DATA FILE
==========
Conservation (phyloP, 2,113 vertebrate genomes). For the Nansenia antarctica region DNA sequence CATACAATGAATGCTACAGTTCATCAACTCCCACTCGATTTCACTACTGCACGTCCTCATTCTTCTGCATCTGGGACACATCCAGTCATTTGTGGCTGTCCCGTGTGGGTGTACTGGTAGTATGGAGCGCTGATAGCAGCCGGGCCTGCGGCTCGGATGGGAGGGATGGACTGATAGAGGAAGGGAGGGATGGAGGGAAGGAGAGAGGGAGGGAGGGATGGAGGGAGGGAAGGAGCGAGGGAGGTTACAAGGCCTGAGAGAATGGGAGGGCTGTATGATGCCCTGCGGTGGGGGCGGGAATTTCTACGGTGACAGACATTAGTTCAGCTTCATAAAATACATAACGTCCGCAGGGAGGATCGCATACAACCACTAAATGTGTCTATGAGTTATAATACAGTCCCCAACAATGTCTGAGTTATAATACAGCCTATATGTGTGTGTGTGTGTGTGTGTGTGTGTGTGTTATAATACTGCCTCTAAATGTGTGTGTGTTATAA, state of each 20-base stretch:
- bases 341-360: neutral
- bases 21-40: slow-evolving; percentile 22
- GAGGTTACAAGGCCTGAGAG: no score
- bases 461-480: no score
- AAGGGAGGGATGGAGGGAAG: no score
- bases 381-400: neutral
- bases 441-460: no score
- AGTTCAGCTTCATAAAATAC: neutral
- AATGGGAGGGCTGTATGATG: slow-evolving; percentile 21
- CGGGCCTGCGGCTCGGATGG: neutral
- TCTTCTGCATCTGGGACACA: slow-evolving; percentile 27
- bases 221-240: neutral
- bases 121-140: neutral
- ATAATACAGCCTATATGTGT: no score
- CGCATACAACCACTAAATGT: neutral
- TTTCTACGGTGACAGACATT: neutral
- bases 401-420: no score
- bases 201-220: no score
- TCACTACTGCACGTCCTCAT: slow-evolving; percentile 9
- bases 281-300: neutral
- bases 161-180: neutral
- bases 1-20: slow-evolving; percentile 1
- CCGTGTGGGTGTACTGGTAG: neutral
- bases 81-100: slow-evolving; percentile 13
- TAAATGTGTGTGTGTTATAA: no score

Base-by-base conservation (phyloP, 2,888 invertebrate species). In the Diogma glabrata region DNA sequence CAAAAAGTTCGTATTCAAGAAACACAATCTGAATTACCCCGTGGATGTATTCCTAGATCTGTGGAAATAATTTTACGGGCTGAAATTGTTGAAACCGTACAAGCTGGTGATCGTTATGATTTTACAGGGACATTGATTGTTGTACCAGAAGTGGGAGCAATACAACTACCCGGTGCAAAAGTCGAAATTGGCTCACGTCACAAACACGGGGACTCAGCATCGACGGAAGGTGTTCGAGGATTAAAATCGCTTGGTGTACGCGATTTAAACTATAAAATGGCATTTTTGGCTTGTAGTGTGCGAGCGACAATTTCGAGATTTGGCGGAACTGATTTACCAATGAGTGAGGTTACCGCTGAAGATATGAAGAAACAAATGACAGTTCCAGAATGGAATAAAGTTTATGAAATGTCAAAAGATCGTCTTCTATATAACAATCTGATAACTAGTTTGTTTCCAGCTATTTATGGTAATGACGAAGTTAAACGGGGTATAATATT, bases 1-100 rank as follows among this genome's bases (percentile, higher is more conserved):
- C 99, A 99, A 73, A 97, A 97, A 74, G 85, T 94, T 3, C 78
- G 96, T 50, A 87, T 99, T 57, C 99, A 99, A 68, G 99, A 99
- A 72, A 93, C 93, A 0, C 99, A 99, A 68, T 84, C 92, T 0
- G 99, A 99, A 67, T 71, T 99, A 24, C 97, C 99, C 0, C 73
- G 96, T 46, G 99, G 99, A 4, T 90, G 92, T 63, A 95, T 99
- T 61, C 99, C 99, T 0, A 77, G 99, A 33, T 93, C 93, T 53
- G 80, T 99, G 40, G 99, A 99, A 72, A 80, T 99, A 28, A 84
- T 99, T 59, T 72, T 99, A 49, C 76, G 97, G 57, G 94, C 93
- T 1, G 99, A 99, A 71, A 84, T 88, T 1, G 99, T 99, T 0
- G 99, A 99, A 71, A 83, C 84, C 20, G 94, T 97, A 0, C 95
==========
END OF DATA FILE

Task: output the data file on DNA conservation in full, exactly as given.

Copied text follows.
Conservation (phyloP, 2,113 vertebrate genomes). For the Nansenia antarctica region DNA sequence CATACAATGAATGCTACAGTTCATCAACTCCCACTCGATTTCACTACTGCACGTCCTCATTCTTCTGCATCTGGGACACATCCAGTCATTTGTGGCTGTCCCGTGTGGGTGTACTGGTAGTATGGAGCGCTGATAGCAGCCGGGCCTGCGGCTCGGATGGGAGGGATGGACTGATAGAGGAAGGGAGGGATGGAGGGAAGGAGAGAGGGAGGGAGGGATGGAGGGAGGGAAGGAGCGAGGGAGGTTACAAGGCCTGAGAGAATGGGAGGGCTGTATGATGCCCTGCGGTGGGGGCGGGAATTTCTACGGTGACAGACATTAGTTCAGCTTCATAAAATACATAACGTCCGCAGGGAGGATCGCATACAACCACTAAATGTGTCTATGAGTTATAATACAGTCCCCAACAATGTCTGAGTTATAATACAGCCTATATGTGTGTGTGTGTGTGTGTGTGTGTGTGTGTTATAATACTGCCTCTAAATGTGTGTGTGTTATAA, state of each 20-base stretch:
- bases 341-360: neutral
- bases 21-40: slow-evolving; percentile 22
- GAGGTTACAAGGCCTGAGAG: no score
- bases 461-480: no score
- AAGGGAGGGATGGAGGGAAG: no score
- bases 381-400: neutral
- bases 441-460: no score
- AGTTCAGCTTCATAAAATAC: neutral
- AATGGGAGGGCTGTATGATG: slow-evolving; percentile 21
- CGGGCCTGCGGCTCGGATGG: neutral
- TCTTCTGCATCTGGGACACA: slow-evolving; percentile 27
- bases 221-240: neutral
- bases 121-140: neutral
- ATAATACAGCCTATATGTGT: no score
- CGCATACAACCACTAAATGT: neutral
- TTTCTACGGTGACAGACATT: neutral
- bases 401-420: no score
- bases 201-220: no score
- TCACTACTGCACGTCCTCAT: slow-evolving; percentile 9
- bases 281-300: neutral
- bases 161-180: neutral
- bases 1-20: slow-evolving; percentile 1
- CCGTGTGGGTGTACTGGTAG: neutral
- bases 81-100: slow-evolving; percentile 13
- TAAATGTGTGTGTGTTATAA: no score

Base-by-base conservation (phyloP, 2,888 invertebrate species). In the Diogma glabrata region DNA sequence CAAAAAGTTCGTATTCAAGAAACACAATCTGAATTACCCCGTGGATGTATTCCTAGATCTGTGGAAATAATTTTACGGGCTGAAATTGTTGAAACCGTACAAGCTGGTGATCGTTATGATTTTACAGGGACATTGATTGTTGTACCAGAAGTGGGAGCAATACAACTACCCGGTGCAAAAGTCGAAATTGGCTCACGTCACAAACACGGGGACTCAGCATCGACGGAAGGTGTTCGAGGATTAAAATCGCTTGGTGTACGCGATTTAAACTATAAAATGGCATTTTTGGCTTGTAGTGTGCGAGCGACAATTTCGAGATTTGGCGGAACTGATTTACCAATGAGTGAGGTTACCGCTGAAGATATGAAGAAACAAATGACAGTTCCAGAATGGAATAAAGTTTATGAAATGTCAAAAGATCGTCTTCTATATAACAATCTGATAACTAGTTTGTTTCCAGCTATTTATGGTAATGACGAAGTTAAACGGGGTATAATATT, bases 1-100 rank as follows among this genome's bases (percentile, higher is more conserved):
- C 99, A 99, A 73, A 97, A 97, A 74, G 85, T 94, T 3, C 78
- G 96, T 50, A 87, T 99, T 57, C 99, A 99, A 68, G 99, A 99
- A 72, A 93, C 93, A 0, C 99, A 99, A 68, T 84, C 92, T 0
- G 99, A 99, A 67, T 71, T 99, A 24, C 97, C 99, C 0, C 73
- G 96, T 46, G 99, G 99, A 4, T 90, G 92, T 63, A 95, T 99
- T 61, C 99, C 99, T 0, A 77, G 99, A 33, T 93, C 93, T 53
- G 80, T 99, G 40, G 99, A 99, A 72, A 80, T 99, A 28, A 84
- T 99, T 59, T 72, T 99, A 49, C 76, G 97, G 57, G 94, C 93
- T 1, G 99, A 99, A 71, A 84, T 88, T 1, G 99, T 99, T 0
- G 99, A 99, A 71, A 83, C 84, C 20, G 94, T 97, A 0, C 95